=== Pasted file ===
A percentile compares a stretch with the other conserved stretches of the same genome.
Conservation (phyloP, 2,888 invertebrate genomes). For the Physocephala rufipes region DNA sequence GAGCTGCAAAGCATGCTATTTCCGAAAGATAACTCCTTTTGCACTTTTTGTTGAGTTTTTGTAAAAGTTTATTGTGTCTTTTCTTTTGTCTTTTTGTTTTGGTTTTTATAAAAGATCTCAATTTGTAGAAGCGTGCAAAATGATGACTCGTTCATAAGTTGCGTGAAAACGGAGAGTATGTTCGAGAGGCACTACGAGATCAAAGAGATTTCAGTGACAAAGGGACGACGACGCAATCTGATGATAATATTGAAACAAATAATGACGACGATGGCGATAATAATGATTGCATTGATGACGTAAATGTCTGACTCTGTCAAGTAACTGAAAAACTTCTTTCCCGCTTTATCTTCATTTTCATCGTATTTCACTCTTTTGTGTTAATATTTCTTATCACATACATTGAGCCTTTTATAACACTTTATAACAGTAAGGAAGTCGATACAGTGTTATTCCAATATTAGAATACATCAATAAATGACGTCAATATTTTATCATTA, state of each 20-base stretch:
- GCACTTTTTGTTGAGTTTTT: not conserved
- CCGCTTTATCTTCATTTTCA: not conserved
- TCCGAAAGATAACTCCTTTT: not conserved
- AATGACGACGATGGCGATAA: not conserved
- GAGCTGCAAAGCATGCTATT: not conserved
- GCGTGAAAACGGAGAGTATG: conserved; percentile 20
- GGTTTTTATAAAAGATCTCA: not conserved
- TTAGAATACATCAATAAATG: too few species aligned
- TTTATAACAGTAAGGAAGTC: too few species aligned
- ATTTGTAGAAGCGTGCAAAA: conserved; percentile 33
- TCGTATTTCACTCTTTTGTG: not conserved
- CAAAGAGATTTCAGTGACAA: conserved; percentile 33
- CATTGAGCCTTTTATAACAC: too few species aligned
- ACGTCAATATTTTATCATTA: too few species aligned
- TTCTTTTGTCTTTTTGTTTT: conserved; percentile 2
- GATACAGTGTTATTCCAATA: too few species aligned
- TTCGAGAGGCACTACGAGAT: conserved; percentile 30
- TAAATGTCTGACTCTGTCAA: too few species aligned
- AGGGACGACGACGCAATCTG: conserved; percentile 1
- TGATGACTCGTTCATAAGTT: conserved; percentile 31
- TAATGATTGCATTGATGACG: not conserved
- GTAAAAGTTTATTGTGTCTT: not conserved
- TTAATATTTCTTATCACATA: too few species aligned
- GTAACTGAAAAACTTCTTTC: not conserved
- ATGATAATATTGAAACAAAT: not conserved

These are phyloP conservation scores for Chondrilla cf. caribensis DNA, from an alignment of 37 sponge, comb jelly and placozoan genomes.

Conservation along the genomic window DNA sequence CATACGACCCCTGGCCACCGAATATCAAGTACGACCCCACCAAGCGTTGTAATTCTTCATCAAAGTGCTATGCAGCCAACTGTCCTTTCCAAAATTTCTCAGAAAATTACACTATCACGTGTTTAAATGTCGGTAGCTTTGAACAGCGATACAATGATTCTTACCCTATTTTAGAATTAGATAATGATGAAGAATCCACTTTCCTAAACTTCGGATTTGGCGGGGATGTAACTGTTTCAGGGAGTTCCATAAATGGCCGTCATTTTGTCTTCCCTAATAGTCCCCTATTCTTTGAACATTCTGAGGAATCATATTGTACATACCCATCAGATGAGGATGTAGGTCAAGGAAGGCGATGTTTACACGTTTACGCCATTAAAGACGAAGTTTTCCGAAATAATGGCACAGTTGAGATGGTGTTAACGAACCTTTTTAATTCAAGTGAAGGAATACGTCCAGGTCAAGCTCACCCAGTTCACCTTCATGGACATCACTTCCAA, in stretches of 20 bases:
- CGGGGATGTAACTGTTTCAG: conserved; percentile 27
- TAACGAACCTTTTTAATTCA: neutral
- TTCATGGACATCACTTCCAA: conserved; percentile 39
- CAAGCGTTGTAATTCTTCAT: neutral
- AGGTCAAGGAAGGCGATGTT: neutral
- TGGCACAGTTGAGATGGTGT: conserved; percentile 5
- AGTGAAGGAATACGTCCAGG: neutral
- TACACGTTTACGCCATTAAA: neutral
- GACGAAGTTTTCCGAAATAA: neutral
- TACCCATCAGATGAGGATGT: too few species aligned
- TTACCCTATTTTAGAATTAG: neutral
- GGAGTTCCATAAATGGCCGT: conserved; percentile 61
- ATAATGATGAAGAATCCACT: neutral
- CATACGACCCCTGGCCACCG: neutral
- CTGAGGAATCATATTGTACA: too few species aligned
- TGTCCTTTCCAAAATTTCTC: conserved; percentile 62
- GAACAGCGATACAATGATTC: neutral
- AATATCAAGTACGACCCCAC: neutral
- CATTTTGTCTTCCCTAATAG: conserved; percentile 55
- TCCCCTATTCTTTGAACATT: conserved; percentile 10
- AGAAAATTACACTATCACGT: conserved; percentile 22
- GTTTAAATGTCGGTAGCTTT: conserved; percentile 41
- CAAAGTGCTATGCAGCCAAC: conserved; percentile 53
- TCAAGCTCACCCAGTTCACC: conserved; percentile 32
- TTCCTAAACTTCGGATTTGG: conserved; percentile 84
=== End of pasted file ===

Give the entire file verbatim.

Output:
A percentile compares a stretch with the other conserved stretches of the same genome.
Conservation (phyloP, 2,888 invertebrate genomes). For the Physocephala rufipes region DNA sequence GAGCTGCAAAGCATGCTATTTCCGAAAGATAACTCCTTTTGCACTTTTTGTTGAGTTTTTGTAAAAGTTTATTGTGTCTTTTCTTTTGTCTTTTTGTTTTGGTTTTTATAAAAGATCTCAATTTGTAGAAGCGTGCAAAATGATGACTCGTTCATAAGTTGCGTGAAAACGGAGAGTATGTTCGAGAGGCACTACGAGATCAAAGAGATTTCAGTGACAAAGGGACGACGACGCAATCTGATGATAATATTGAAACAAATAATGACGACGATGGCGATAATAATGATTGCATTGATGACGTAAATGTCTGACTCTGTCAAGTAACTGAAAAACTTCTTTCCCGCTTTATCTTCATTTTCATCGTATTTCACTCTTTTGTGTTAATATTTCTTATCACATACATTGAGCCTTTTATAACACTTTATAACAGTAAGGAAGTCGATACAGTGTTATTCCAATATTAGAATACATCAATAAATGACGTCAATATTTTATCATTA, state of each 20-base stretch:
- GCACTTTTTGTTGAGTTTTT: not conserved
- CCGCTTTATCTTCATTTTCA: not conserved
- TCCGAAAGATAACTCCTTTT: not conserved
- AATGACGACGATGGCGATAA: not conserved
- GAGCTGCAAAGCATGCTATT: not conserved
- GCGTGAAAACGGAGAGTATG: conserved; percentile 20
- GGTTTTTATAAAAGATCTCA: not conserved
- TTAGAATACATCAATAAATG: too few species aligned
- TTTATAACAGTAAGGAAGTC: too few species aligned
- ATTTGTAGAAGCGTGCAAAA: conserved; percentile 33
- TCGTATTTCACTCTTTTGTG: not conserved
- CAAAGAGATTTCAGTGACAA: conserved; percentile 33
- CATTGAGCCTTTTATAACAC: too few species aligned
- ACGTCAATATTTTATCATTA: too few species aligned
- TTCTTTTGTCTTTTTGTTTT: conserved; percentile 2
- GATACAGTGTTATTCCAATA: too few species aligned
- TTCGAGAGGCACTACGAGAT: conserved; percentile 30
- TAAATGTCTGACTCTGTCAA: too few species aligned
- AGGGACGACGACGCAATCTG: conserved; percentile 1
- TGATGACTCGTTCATAAGTT: conserved; percentile 31
- TAATGATTGCATTGATGACG: not conserved
- GTAAAAGTTTATTGTGTCTT: not conserved
- TTAATATTTCTTATCACATA: too few species aligned
- GTAACTGAAAAACTTCTTTC: not conserved
- ATGATAATATTGAAACAAAT: not conserved

These are phyloP conservation scores for Chondrilla cf. caribensis DNA, from an alignment of 37 sponge, comb jelly and placozoan genomes.

Conservation along the genomic window DNA sequence CATACGACCCCTGGCCACCGAATATCAAGTACGACCCCACCAAGCGTTGTAATTCTTCATCAAAGTGCTATGCAGCCAACTGTCCTTTCCAAAATTTCTCAGAAAATTACACTATCACGTGTTTAAATGTCGGTAGCTTTGAACAGCGATACAATGATTCTTACCCTATTTTAGAATTAGATAATGATGAAGAATCCACTTTCCTAAACTTCGGATTTGGCGGGGATGTAACTGTTTCAGGGAGTTCCATAAATGGCCGTCATTTTGTCTTCCCTAATAGTCCCCTATTCTTTGAACATTCTGAGGAATCATATTGTACATACCCATCAGATGAGGATGTAGGTCAAGGAAGGCGATGTTTACACGTTTACGCCATTAAAGACGAAGTTTTCCGAAATAATGGCACAGTTGAGATGGTGTTAACGAACCTTTTTAATTCAAGTGAAGGAATACGTCCAGGTCAAGCTCACCCAGTTCACCTTCATGGACATCACTTCCAA, in stretches of 20 bases:
- CGGGGATGTAACTGTTTCAG: conserved; percentile 27
- TAACGAACCTTTTTAATTCA: neutral
- TTCATGGACATCACTTCCAA: conserved; percentile 39
- CAAGCGTTGTAATTCTTCAT: neutral
- AGGTCAAGGAAGGCGATGTT: neutral
- TGGCACAGTTGAGATGGTGT: conserved; percentile 5
- AGTGAAGGAATACGTCCAGG: neutral
- TACACGTTTACGCCATTAAA: neutral
- GACGAAGTTTTCCGAAATAA: neutral
- TACCCATCAGATGAGGATGT: too few species aligned
- TTACCCTATTTTAGAATTAG: neutral
- GGAGTTCCATAAATGGCCGT: conserved; percentile 61
- ATAATGATGAAGAATCCACT: neutral
- CATACGACCCCTGGCCACCG: neutral
- CTGAGGAATCATATTGTACA: too few species aligned
- TGTCCTTTCCAAAATTTCTC: conserved; percentile 62
- GAACAGCGATACAATGATTC: neutral
- AATATCAAGTACGACCCCAC: neutral
- CATTTTGTCTTCCCTAATAG: conserved; percentile 55
- TCCCCTATTCTTTGAACATT: conserved; percentile 10
- AGAAAATTACACTATCACGT: conserved; percentile 22
- GTTTAAATGTCGGTAGCTTT: conserved; percentile 41
- CAAAGTGCTATGCAGCCAAC: conserved; percentile 53
- TCAAGCTCACCCAGTTCACC: conserved; percentile 32
- TTCCTAAACTTCGGATTTGG: conserved; percentile 84